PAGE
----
Physical stress can occur from moving too little or too much. Although people tend to focus on sedentary lifestyles (too little movement), there is also an increasing amount of people doing too much. Monitor physical stress is especially imperative for women in their reproductive years; that can induce more harm than good by doing “too much” movement. Hormonally, the menstrual cycle is a fantastic metric to check-in with your stress levels since stress delays ovulation. If you have a painful or abnormally long cycle (35+ days), consider addressing the possibility of over-exercising as a potential cause of chronic stress.
Finally, the last type of stress is emotional stress. Despite not having a physical input, emotional stress can be the most insidious form of stress because of this very reason. Since we cannot see it, most people diminish the value placed on emotions as a form of stress– when in reality it generates the same hormonal (cortisol stress) response that physical inputs do. Managing emotional stress permeates all types of relationships: at work, with friends, at home, and perhaps most importantly, the relationship we have with ourselves.
Managing emotional stress requires doing internal work to address traumas, fears, patterns that may be destructive to our wellbeing (addictions), all of which are rooted in the ability to set boundaries with people, places, and habits that are not serving our highest good. Having a community of trustworthy friends and a trusted healthcare provider (like a functional medicine practitioner or therapist) is invaluable in helping us cultivate self-worth and emotional wellbeing.
Putting in the Good
After addressing some of the significant factors contributing to daily stress, you can then start to incorporate techniques that help promote relaxation, often called ‘mindfulness’ techniques. There are many ways to bring you back to the moment and support the rest and digest mode known as the ‘parasympathetic’ mode. They include: [10-12]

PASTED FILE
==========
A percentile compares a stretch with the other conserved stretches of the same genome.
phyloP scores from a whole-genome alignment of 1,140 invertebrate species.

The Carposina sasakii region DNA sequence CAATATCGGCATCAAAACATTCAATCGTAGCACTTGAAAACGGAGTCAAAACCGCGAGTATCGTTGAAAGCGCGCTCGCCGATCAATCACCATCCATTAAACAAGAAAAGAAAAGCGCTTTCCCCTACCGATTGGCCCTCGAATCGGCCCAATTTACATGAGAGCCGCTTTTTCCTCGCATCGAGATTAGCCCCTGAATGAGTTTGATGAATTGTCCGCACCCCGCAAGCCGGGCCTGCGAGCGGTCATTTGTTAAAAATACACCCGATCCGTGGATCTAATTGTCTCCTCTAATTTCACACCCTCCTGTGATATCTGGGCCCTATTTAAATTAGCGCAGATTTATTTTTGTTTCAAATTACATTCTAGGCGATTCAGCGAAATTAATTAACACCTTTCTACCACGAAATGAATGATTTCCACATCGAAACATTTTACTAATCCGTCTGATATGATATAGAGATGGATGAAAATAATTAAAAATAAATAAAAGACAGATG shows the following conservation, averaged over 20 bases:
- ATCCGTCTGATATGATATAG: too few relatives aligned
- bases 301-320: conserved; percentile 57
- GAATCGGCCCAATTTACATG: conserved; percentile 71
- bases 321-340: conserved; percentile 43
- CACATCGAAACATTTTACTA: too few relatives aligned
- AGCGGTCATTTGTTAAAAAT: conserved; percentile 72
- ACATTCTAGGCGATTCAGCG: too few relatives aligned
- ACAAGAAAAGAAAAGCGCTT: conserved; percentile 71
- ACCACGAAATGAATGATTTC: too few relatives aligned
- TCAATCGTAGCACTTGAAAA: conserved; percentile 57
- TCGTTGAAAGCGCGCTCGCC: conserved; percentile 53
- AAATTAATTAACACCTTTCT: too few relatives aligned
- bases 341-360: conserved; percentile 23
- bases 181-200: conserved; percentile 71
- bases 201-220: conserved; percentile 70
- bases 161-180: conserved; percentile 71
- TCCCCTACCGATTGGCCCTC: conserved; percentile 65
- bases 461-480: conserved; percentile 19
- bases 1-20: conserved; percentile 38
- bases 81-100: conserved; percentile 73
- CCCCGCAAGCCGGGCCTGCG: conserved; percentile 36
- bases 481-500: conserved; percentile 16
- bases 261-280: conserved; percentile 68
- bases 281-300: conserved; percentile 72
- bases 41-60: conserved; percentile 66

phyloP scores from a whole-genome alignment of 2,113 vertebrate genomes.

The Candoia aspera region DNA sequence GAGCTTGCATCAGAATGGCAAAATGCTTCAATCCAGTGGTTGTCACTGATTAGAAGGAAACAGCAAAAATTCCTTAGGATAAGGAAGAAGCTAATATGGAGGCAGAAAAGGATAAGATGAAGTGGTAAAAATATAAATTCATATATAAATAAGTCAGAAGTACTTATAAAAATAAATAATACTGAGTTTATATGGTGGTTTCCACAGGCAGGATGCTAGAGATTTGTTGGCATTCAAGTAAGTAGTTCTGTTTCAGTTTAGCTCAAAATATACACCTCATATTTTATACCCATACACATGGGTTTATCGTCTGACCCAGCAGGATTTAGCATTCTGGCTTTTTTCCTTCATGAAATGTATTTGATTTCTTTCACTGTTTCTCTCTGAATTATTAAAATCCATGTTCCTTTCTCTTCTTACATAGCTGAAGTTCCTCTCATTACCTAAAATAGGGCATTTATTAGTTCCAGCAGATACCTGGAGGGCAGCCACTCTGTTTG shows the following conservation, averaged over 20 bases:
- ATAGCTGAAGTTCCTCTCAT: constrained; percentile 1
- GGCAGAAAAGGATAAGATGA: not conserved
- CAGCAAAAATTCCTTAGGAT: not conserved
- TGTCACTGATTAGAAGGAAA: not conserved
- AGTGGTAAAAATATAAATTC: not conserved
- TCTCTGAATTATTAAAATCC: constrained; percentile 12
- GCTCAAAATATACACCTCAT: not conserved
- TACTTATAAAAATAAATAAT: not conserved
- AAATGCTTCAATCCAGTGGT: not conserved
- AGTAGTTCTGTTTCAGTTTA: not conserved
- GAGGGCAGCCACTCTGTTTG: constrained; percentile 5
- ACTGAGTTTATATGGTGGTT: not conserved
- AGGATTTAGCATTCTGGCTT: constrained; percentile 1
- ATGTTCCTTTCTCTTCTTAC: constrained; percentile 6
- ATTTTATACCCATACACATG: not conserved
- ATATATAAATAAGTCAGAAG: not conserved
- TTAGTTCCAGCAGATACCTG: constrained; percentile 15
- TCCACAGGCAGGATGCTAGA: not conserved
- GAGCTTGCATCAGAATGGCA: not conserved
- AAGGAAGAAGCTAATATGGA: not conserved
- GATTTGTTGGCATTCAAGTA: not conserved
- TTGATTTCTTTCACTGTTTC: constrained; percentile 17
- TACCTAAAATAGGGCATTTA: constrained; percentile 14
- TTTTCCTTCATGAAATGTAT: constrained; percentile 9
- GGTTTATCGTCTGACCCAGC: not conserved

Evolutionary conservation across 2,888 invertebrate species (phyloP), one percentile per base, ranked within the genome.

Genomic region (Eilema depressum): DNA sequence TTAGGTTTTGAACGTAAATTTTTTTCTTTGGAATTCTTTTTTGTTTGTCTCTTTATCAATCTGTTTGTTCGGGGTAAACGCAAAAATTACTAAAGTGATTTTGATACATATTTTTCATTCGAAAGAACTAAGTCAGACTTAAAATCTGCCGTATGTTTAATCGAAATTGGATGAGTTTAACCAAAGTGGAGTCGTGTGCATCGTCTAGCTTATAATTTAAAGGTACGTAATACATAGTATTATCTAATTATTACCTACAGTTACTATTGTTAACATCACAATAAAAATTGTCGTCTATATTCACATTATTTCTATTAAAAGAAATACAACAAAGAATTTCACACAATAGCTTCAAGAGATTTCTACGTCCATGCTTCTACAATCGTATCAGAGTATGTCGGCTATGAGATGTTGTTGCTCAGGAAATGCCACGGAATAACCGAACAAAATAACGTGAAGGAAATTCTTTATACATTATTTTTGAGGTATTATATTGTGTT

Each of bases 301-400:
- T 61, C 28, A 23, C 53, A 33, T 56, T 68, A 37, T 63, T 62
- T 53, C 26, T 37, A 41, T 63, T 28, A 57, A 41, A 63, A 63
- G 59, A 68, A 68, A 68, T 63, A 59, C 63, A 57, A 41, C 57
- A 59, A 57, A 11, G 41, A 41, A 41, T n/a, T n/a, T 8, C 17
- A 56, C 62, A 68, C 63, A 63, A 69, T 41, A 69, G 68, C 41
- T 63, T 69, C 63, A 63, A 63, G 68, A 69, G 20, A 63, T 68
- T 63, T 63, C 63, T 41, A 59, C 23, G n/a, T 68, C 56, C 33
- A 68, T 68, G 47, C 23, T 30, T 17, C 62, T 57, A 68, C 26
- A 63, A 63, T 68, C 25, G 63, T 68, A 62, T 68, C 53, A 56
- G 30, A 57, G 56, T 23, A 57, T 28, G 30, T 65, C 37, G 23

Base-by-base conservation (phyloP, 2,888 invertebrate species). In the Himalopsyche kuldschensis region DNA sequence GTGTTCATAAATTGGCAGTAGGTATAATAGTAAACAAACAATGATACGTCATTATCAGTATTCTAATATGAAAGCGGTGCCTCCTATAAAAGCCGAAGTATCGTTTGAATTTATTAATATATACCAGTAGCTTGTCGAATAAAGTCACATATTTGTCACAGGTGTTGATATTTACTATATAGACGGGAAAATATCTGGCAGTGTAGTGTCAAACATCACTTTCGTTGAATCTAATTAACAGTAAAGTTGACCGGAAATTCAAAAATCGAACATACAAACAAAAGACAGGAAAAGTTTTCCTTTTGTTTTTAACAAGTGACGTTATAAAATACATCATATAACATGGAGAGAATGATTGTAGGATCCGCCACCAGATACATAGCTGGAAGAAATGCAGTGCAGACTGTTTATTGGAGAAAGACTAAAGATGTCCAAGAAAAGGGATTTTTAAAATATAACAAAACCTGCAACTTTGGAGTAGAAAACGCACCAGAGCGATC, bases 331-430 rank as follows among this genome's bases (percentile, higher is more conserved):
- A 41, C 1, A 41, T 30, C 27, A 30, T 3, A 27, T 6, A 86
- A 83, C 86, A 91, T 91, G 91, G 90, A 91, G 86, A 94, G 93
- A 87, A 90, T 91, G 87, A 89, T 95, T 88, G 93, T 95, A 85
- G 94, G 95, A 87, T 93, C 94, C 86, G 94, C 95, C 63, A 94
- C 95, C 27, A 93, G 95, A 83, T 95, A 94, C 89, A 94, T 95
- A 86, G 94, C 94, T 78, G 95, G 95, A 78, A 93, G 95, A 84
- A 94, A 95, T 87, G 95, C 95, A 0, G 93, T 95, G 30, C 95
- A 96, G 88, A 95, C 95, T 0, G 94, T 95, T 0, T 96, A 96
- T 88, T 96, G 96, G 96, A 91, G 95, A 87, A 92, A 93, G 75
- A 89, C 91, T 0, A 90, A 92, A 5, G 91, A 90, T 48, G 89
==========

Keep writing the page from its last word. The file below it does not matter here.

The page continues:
- Tai Chi/ Qi Gong
- Essential oil/ aromatherapy
- Calming music
The key when choosing which relaxation/ mindfulness technique is right for you is ultimately whichever habit you can implement into your life regularly. Ideally, you want to start and finish your day with mindfulness practices. Setting your day up from a relaxed place and unwinding with relaxation to help promote deeper sleep.
Some methods can also be used throughout the day to help keep your cortisol levels low in unthreatening situations that cause unnecessary stress. For example, you could practice breath or mantra work before a big presentation, to calm your nerves and drop cortisol levels.
Keeping cortisol levels balanced throughout the day is a crucial aspect of health for many reasons. One of these reasons is that chronically elevated cortisol leads to weak insulin response and ultimately can lead to insulin resistance. To avoid a wide range of symptoms and diseases linked to insulin resistance, managing stress is vital. Avoiding physical, emotional, and chemical stressors are paramount in reducing overall stress. Keeping cortisol levels low naturally can also be promoted by implementing mindfulness tools, including breathwork, meditation, walking, and mantras.
References White, M. F. “Insulin Signaling in Health and Disease.” Science, vol. 302, no. 5651, 2003, pp. 1710–1711., doi:10.1126/science.1092952.  Reaven, G. M. “Role of Insulin Resistance in Human Disease.” Diabetes, vol. 37, no. 12, 1988, pp. 1595–1607., doi:10.2337/diab.37.12.1595.  Thau L, Gandhi J, Sharma S. Physiology, Cortisol. [Updated 2020 May 29]. In: StatPearls [Internet]. Treasure Island (FL): StatPearls Publishing; 2020 Jan-. Available from: https://www.ncbi.nlm.nih.gov/books/NBK538239/  Melamed, Samuel, et al. “Chronic Burnout, Somatic Arousal, and Elevated Salivary Cortisol Levels.” Journal of Psychosomatic Research, vol. 46, no. 6, 1999, pp. 591–598., doi:10.1016/s0022-3999(99)00007-0.  Kadmiel M, Cidlowski JA. Glucocorticoid receptor signaling in health and disease. Trends Pharmacol. Sci. 2013 Sep;34(9):518-30.  Geer, Eliza B., et al. “Mechanisms of Glucocorticoid-Induced Insulin Resistance.” Endocrinology and Metabolism Clinics of North America, vol. 43, no. 1, 2014, pp. 75–102., doi:10.1016/j.ecl.2013.10.005.  Institute of Medicine (US) Committee on Military Nutrition Research; Marriott BM, editor. Food Components to Enhance Performance: An Evaluation of Potential Performance-Enhancing Food Components for Operational Rations. Washington (DC): National Academies Press (US); 1994. 11. The Metabolic Responses to Stress and Physical Activity. Available from: https://www.ncbi.nlm.nih.gov/books/NBK209038/
Excellent article. This is not discussed by family doctors or taught by parents. (Many parents are toxic and raise toxic children). Mindfulness, the concept of bad habits and respect for one’s self need to be taught in schools starting with kindergarten children.